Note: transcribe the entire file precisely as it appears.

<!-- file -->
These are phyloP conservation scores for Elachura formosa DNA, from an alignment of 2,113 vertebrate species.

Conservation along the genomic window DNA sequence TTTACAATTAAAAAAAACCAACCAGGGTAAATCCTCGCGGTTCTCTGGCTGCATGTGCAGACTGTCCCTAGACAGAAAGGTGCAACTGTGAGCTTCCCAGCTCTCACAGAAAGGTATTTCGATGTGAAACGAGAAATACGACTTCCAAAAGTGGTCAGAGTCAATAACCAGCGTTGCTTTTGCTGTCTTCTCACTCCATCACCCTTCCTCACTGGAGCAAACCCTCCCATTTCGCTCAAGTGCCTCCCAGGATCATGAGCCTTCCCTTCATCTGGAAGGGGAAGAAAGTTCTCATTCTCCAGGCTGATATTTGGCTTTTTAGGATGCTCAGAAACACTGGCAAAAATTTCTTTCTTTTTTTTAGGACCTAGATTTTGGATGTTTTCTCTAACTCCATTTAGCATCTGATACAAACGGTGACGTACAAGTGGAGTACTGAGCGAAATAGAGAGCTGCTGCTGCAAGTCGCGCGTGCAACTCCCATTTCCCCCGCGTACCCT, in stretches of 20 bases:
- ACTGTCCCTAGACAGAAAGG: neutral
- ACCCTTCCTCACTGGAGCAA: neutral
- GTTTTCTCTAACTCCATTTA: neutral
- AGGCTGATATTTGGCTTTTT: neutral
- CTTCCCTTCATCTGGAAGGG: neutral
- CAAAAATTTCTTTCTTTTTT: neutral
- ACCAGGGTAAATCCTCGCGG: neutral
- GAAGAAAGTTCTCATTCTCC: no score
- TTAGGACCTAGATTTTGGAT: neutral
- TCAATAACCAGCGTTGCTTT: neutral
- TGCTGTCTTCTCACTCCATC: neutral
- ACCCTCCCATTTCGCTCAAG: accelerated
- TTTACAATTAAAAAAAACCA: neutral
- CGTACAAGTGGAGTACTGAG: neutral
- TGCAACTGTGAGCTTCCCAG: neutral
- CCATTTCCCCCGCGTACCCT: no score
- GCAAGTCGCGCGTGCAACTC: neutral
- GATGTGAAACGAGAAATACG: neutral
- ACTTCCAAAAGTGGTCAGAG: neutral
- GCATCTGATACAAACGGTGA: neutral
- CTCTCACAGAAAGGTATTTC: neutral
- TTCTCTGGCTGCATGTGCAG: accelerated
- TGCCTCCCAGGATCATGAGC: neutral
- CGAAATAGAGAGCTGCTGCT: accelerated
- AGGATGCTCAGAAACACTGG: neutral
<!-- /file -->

These are phyloP conservation scores for Elachura formosa DNA, from an alignment of 2,113 vertebrate species.

Conservation along the genomic window DNA sequence TTTACAATTAAAAAAAACCAACCAGGGTAAATCCTCGCGGTTCTCTGGCTGCATGTGCAGACTGTCCCTAGACAGAAAGGTGCAACTGTGAGCTTCCCAGCTCTCACAGAAAGGTATTTCGATGTGAAACGAGAAATACGACTTCCAAAAGTGGTCAGAGTCAATAACCAGCGTTGCTTTTGCTGTCTTCTCACTCCATCACCCTTCCTCACTGGAGCAAACCCTCCCATTTCGCTCAAGTGCCTCCCAGGATCATGAGCCTTCCCTTCATCTGGAAGGGGAAGAAAGTTCTCATTCTCCAGGCTGATATTTGGCTTTTTAGGATGCTCAGAAACACTGGCAAAAATTTCTTTCTTTTTTTTAGGACCTAGATTTTGGATGTTTTCTCTAACTCCATTTAGCATCTGATACAAACGGTGACGTACAAGTGGAGTACTGAGCGAAATAGAGAGCTGCTGCTGCAAGTCGCGCGTGCAACTCCCATTTCCCCCGCGTACCCT, in stretches of 20 bases:
- ACTGTCCCTAGACAGAAAGG: neutral
- ACCCTTCCTCACTGGAGCAA: neutral
- GTTTTCTCTAACTCCATTTA: neutral
- AGGCTGATATTTGGCTTTTT: neutral
- CTTCCCTTCATCTGGAAGGG: neutral
- CAAAAATTTCTTTCTTTTTT: neutral
- ACCAGGGTAAATCCTCGCGG: neutral
- GAAGAAAGTTCTCATTCTCC: no score
- TTAGGACCTAGATTTTGGAT: neutral
- TCAATAACCAGCGTTGCTTT: neutral
- TGCTGTCTTCTCACTCCATC: neutral
- ACCCTCCCATTTCGCTCAAG: accelerated
- TTTACAATTAAAAAAAACCA: neutral
- CGTACAAGTGGAGTACTGAG: neutral
- TGCAACTGTGAGCTTCCCAG: neutral
- CCATTTCCCCCGCGTACCCT: no score
- GCAAGTCGCGCGTGCAACTC: neutral
- GATGTGAAACGAGAAATACG: neutral
- ACTTCCAAAAGTGGTCAGAG: neutral
- GCATCTGATACAAACGGTGA: neutral
- CTCTCACAGAAAGGTATTTC: neutral
- TTCTCTGGCTGCATGTGCAG: accelerated
- TGCCTCCCAGGATCATGAGC: neutral
- CGAAATAGAGAGCTGCTGCT: accelerated
- AGGATGCTCAGAAACACTGG: neutral